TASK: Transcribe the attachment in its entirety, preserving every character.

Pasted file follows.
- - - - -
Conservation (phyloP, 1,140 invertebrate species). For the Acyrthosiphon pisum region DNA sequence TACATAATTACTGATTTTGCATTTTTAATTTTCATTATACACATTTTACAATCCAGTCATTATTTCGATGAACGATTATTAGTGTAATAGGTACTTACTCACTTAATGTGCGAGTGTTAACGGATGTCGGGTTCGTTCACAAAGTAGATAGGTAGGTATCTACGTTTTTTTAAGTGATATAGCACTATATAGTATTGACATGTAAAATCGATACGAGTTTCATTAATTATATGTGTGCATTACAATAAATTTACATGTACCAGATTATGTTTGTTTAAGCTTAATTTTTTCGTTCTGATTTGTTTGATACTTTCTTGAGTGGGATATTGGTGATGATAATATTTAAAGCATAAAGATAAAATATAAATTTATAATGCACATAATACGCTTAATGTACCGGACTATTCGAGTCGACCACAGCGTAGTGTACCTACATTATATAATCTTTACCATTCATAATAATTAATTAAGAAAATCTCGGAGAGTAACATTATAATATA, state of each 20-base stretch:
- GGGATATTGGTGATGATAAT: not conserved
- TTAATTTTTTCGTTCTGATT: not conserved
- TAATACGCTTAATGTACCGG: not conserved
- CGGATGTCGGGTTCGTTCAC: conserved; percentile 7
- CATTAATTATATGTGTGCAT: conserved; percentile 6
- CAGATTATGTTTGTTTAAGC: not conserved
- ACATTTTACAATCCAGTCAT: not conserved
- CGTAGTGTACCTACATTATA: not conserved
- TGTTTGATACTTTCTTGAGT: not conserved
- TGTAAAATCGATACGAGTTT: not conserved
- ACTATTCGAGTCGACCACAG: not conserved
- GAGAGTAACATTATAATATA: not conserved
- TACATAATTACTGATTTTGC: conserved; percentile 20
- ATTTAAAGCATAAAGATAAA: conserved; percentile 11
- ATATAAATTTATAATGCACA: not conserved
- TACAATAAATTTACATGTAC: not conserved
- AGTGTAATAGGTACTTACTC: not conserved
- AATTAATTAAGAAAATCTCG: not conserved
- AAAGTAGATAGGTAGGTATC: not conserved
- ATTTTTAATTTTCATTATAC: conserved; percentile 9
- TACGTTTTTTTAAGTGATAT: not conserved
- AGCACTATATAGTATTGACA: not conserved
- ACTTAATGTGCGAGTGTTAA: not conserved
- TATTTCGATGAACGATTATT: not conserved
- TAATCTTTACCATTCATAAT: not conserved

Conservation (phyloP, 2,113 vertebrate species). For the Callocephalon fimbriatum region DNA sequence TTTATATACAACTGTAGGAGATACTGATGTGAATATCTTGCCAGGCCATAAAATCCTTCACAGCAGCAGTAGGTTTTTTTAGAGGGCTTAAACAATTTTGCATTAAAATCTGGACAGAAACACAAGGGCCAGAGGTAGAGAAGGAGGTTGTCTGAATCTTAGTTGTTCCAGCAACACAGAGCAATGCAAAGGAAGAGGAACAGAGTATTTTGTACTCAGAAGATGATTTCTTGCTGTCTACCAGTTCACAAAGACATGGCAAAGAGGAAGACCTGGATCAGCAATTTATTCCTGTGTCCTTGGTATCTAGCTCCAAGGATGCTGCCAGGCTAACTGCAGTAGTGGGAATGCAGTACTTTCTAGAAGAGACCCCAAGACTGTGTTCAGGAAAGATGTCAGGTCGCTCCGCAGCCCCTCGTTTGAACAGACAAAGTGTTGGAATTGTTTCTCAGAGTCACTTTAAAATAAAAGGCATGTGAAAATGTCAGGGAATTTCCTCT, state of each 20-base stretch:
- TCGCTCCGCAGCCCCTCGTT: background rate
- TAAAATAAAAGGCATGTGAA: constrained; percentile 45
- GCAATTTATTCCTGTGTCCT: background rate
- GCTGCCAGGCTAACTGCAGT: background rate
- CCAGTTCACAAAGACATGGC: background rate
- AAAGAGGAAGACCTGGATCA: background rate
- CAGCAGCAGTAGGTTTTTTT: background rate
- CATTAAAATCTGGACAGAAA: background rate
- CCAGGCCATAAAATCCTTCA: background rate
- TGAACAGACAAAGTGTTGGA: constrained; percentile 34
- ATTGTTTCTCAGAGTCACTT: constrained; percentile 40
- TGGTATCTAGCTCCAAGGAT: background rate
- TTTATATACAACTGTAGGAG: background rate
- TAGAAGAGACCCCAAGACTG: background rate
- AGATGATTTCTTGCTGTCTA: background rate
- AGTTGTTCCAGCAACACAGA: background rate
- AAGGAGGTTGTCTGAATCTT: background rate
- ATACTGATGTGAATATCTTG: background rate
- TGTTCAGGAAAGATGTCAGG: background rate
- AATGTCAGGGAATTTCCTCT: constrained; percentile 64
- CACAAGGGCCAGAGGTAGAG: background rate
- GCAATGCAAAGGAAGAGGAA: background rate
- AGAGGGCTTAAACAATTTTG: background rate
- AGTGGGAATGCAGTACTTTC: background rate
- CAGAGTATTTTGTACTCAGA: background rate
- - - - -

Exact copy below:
Conservation (phyloP, 1,140 invertebrate species). For the Acyrthosiphon pisum region DNA sequence TACATAATTACTGATTTTGCATTTTTAATTTTCATTATACACATTTTACAATCCAGTCATTATTTCGATGAACGATTATTAGTGTAATAGGTACTTACTCACTTAATGTGCGAGTGTTAACGGATGTCGGGTTCGTTCACAAAGTAGATAGGTAGGTATCTACGTTTTTTTAAGTGATATAGCACTATATAGTATTGACATGTAAAATCGATACGAGTTTCATTAATTATATGTGTGCATTACAATAAATTTACATGTACCAGATTATGTTTGTTTAAGCTTAATTTTTTCGTTCTGATTTGTTTGATACTTTCTTGAGTGGGATATTGGTGATGATAATATTTAAAGCATAAAGATAAAATATAAATTTATAATGCACATAATACGCTTAATGTACCGGACTATTCGAGTCGACCACAGCGTAGTGTACCTACATTATATAATCTTTACCATTCATAATAATTAATTAAGAAAATCTCGGAGAGTAACATTATAATATA, state of each 20-base stretch:
- GGGATATTGGTGATGATAAT: not conserved
- TTAATTTTTTCGTTCTGATT: not conserved
- TAATACGCTTAATGTACCGG: not conserved
- CGGATGTCGGGTTCGTTCAC: conserved; percentile 7
- CATTAATTATATGTGTGCAT: conserved; percentile 6
- CAGATTATGTTTGTTTAAGC: not conserved
- ACATTTTACAATCCAGTCAT: not conserved
- CGTAGTGTACCTACATTATA: not conserved
- TGTTTGATACTTTCTTGAGT: not conserved
- TGTAAAATCGATACGAGTTT: not conserved
- ACTATTCGAGTCGACCACAG: not conserved
- GAGAGTAACATTATAATATA: not conserved
- TACATAATTACTGATTTTGC: conserved; percentile 20
- ATTTAAAGCATAAAGATAAA: conserved; percentile 11
- ATATAAATTTATAATGCACA: not conserved
- TACAATAAATTTACATGTAC: not conserved
- AGTGTAATAGGTACTTACTC: not conserved
- AATTAATTAAGAAAATCTCG: not conserved
- AAAGTAGATAGGTAGGTATC: not conserved
- ATTTTTAATTTTCATTATAC: conserved; percentile 9
- TACGTTTTTTTAAGTGATAT: not conserved
- AGCACTATATAGTATTGACA: not conserved
- ACTTAATGTGCGAGTGTTAA: not conserved
- TATTTCGATGAACGATTATT: not conserved
- TAATCTTTACCATTCATAAT: not conserved

Conservation (phyloP, 2,113 vertebrate species). For the Callocephalon fimbriatum region DNA sequence TTTATATACAACTGTAGGAGATACTGATGTGAATATCTTGCCAGGCCATAAAATCCTTCACAGCAGCAGTAGGTTTTTTTAGAGGGCTTAAACAATTTTGCATTAAAATCTGGACAGAAACACAAGGGCCAGAGGTAGAGAAGGAGGTTGTCTGAATCTTAGTTGTTCCAGCAACACAGAGCAATGCAAAGGAAGAGGAACAGAGTATTTTGTACTCAGAAGATGATTTCTTGCTGTCTACCAGTTCACAAAGACATGGCAAAGAGGAAGACCTGGATCAGCAATTTATTCCTGTGTCCTTGGTATCTAGCTCCAAGGATGCTGCCAGGCTAACTGCAGTAGTGGGAATGCAGTACTTTCTAGAAGAGACCCCAAGACTGTGTTCAGGAAAGATGTCAGGTCGCTCCGCAGCCCCTCGTTTGAACAGACAAAGTGTTGGAATTGTTTCTCAGAGTCACTTTAAAATAAAAGGCATGTGAAAATGTCAGGGAATTTCCTCT, state of each 20-base stretch:
- TCGCTCCGCAGCCCCTCGTT: background rate
- TAAAATAAAAGGCATGTGAA: constrained; percentile 45
- GCAATTTATTCCTGTGTCCT: background rate
- GCTGCCAGGCTAACTGCAGT: background rate
- CCAGTTCACAAAGACATGGC: background rate
- AAAGAGGAAGACCTGGATCA: background rate
- CAGCAGCAGTAGGTTTTTTT: background rate
- CATTAAAATCTGGACAGAAA: background rate
- CCAGGCCATAAAATCCTTCA: background rate
- TGAACAGACAAAGTGTTGGA: constrained; percentile 34
- ATTGTTTCTCAGAGTCACTT: constrained; percentile 40
- TGGTATCTAGCTCCAAGGAT: background rate
- TTTATATACAACTGTAGGAG: background rate
- TAGAAGAGACCCCAAGACTG: background rate
- AGATGATTTCTTGCTGTCTA: background rate
- AGTTGTTCCAGCAACACAGA: background rate
- AAGGAGGTTGTCTGAATCTT: background rate
- ATACTGATGTGAATATCTTG: background rate
- TGTTCAGGAAAGATGTCAGG: background rate
- AATGTCAGGGAATTTCCTCT: constrained; percentile 64
- CACAAGGGCCAGAGGTAGAG: background rate
- GCAATGCAAAGGAAGAGGAA: background rate
- AGAGGGCTTAAACAATTTTG: background rate
- AGTGGGAATGCAGTACTTTC: background rate
- CAGAGTATTTTGTACTCAGA: background rate